Continued from page 1

Despite Russia’s acknowledgement that Assad could lose, Bogdanov gave no immediate signal that Russia would change its pro-Syria stance at the U.N. Security Council, where Moscow has shielded Damascus from world sanctions.

Bogdanov also reaffirmed Russia’s call for a compromise, saying it would take the opposition a long time to defeat the regime and Syria would suffer heavy casualties.

“The fighting will become even more intense, and you will lose tens of thousands and, perhaps, hundreds of thousands of people,” he said. “If such a price for the ouster of the president seems acceptable to you, what can we do? We, of course, consider it absolutely unacceptable.”

Russia’s ties to Syria date back to Assad’s father, Hafez, who ruled Syria with an iron fist from 1971 until his death in June 2000. In the last four decades, Russia has sold Syria billions of dollars’ worth of weapons. A change in power in Damascus could not only cost Russia lucrative trade deals, but also reduce Russian political influence in Arab world.

The Russians also strongly oppose a world order dominated by the United States and they are keen to avoid a repeat of last year’s NATO air campaign that led to the ouster of Libyan leader Moammar Gadhafi, a former Moscow ally.

Bogdanov’s remarks will likely be seen in Damascus as a betrayal of these longstanding ties. There was no immediate reaction from the Syrian regime on the comments.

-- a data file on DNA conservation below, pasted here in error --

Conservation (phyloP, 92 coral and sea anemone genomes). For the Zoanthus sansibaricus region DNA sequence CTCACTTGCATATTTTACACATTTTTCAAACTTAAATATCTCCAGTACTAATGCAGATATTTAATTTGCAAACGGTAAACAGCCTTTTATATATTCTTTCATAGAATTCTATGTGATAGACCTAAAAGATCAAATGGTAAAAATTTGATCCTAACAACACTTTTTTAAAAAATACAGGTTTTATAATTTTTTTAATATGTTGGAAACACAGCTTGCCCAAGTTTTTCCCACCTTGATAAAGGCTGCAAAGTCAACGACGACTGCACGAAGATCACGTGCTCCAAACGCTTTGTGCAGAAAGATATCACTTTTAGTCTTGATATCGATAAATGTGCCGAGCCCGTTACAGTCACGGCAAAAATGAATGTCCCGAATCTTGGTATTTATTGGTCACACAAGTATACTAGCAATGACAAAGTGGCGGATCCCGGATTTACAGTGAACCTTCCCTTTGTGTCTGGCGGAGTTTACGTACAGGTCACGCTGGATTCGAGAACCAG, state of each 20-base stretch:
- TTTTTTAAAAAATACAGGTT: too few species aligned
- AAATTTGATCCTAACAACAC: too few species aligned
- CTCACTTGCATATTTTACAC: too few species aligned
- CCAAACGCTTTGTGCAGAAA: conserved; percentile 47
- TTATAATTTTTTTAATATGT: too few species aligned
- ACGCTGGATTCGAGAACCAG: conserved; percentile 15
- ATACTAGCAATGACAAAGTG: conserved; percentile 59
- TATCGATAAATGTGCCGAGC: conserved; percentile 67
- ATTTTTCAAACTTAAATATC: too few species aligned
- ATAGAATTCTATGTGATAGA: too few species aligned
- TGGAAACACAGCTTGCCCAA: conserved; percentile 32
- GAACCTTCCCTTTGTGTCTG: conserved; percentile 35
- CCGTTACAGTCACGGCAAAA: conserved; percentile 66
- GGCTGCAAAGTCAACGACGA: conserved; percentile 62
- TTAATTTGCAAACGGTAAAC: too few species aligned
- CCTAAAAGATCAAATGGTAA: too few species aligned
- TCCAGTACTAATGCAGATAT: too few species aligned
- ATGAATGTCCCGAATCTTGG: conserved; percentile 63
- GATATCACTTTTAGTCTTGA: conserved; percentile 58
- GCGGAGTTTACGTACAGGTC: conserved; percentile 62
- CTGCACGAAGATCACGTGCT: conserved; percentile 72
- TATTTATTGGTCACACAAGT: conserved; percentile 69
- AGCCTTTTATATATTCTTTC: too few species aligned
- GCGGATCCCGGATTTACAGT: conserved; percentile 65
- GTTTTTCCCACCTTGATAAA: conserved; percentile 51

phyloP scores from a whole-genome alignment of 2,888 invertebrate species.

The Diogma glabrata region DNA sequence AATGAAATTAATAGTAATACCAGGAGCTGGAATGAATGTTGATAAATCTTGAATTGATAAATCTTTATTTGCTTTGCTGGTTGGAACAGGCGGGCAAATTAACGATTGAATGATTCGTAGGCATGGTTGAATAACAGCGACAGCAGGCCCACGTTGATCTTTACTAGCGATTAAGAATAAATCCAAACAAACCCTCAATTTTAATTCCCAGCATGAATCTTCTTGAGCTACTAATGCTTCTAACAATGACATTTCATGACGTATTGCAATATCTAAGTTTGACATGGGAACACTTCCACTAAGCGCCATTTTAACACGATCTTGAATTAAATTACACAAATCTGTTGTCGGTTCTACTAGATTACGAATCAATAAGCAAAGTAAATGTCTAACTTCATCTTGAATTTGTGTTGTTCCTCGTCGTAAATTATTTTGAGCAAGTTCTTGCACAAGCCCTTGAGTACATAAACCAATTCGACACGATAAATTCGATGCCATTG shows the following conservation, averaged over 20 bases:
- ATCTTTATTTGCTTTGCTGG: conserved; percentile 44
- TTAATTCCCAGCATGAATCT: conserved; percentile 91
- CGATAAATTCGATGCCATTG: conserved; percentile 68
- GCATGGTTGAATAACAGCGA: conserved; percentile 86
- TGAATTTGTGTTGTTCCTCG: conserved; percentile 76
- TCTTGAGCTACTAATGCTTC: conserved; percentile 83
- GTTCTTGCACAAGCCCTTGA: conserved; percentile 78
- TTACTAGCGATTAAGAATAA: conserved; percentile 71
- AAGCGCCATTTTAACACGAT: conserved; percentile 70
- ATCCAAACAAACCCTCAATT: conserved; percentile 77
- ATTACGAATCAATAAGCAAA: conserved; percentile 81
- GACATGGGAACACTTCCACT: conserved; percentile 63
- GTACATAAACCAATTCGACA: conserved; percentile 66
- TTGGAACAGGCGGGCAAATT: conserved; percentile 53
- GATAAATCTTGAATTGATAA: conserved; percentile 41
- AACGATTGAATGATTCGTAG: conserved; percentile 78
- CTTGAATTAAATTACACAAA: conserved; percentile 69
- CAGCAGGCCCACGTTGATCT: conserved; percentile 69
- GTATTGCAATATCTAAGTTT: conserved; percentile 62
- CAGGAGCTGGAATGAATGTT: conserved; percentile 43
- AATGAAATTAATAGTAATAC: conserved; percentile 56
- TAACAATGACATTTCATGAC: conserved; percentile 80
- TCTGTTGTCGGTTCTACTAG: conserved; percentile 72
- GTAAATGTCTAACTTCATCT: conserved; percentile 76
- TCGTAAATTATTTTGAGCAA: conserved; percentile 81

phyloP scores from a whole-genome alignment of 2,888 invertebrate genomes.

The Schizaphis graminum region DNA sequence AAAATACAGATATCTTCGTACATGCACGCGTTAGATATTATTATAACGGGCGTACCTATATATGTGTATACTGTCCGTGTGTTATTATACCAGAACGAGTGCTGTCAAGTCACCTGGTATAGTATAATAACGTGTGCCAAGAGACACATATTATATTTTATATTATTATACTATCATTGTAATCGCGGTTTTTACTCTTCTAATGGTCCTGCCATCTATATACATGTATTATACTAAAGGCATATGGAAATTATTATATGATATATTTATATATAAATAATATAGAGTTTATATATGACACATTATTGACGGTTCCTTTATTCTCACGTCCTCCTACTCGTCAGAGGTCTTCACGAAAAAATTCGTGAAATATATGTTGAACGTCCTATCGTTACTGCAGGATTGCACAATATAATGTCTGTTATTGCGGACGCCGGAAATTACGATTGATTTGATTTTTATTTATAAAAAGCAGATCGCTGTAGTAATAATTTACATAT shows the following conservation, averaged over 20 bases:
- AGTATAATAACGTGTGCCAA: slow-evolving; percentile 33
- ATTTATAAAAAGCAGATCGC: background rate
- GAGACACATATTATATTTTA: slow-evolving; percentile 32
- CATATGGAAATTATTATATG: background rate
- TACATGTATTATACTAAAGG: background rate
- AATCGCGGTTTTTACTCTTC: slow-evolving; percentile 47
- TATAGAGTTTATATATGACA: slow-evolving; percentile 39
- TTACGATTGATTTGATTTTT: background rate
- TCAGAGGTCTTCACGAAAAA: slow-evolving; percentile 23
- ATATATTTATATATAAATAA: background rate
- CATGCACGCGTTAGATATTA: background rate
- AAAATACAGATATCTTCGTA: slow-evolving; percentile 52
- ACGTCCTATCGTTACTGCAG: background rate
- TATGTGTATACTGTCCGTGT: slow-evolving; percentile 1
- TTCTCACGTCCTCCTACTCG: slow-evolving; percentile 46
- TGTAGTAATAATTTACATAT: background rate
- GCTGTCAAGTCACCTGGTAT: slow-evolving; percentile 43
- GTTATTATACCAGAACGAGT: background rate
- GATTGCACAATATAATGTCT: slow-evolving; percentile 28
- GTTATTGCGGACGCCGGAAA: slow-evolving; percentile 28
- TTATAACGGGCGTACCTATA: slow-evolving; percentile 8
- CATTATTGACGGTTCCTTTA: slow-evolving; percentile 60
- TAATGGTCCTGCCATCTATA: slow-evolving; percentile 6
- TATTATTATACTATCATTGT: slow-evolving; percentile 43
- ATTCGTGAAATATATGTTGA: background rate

Bogdanov said the Foreign Ministry is preparing evacuation plans for thousands of Russian citizens, most of whom are Russian women married to Syrian men and their children.

“We are dealing with issues related to the preparation for evacuation,” Bogdanov said. “We have mobilization plans. We are finding out where our citizens are.”

The Interfax news agency said that if the government decides to evacuate Russians from Syria, it could be done by ships escorted by the Russian navy and by government planes.

At the same time, violence was escalating in and around the capital.

The government says the bombing on Thursday in the Damascus suburb of Qatana was the latest in a string of similar bombings in and around Damascus that killed at least 25 people in the last two days.

The government blames the bombings on terrorists, the term it uses to refer to rebel fighters. While no one has claimed responsibility for the bombings, some have targeted government buildings and killed officials, suggesting that rebels who don’t have the firepower to engage Assad’s elite forces in the capital could be resorting to guerrilla measures.

Similar attacks hit four places in and around Damascus on Wednesday. Three bombs collapsed walls of the Interior Ministry building, killing at least five people. One of the dead was Syrian parliament member Abdullah Qairouz, SANA reported.

Assigning responsibility for the blasts remains difficult because rebels tend to blame attacks that kill civilians on the regime without providing evidence while competing groups often claim successful operations.

Isachenkov reported from Moscow. AP writers Ben Hubbard and Bassem Mroue in Beirut and Slobodan Lekic in Brussels contributed to this report.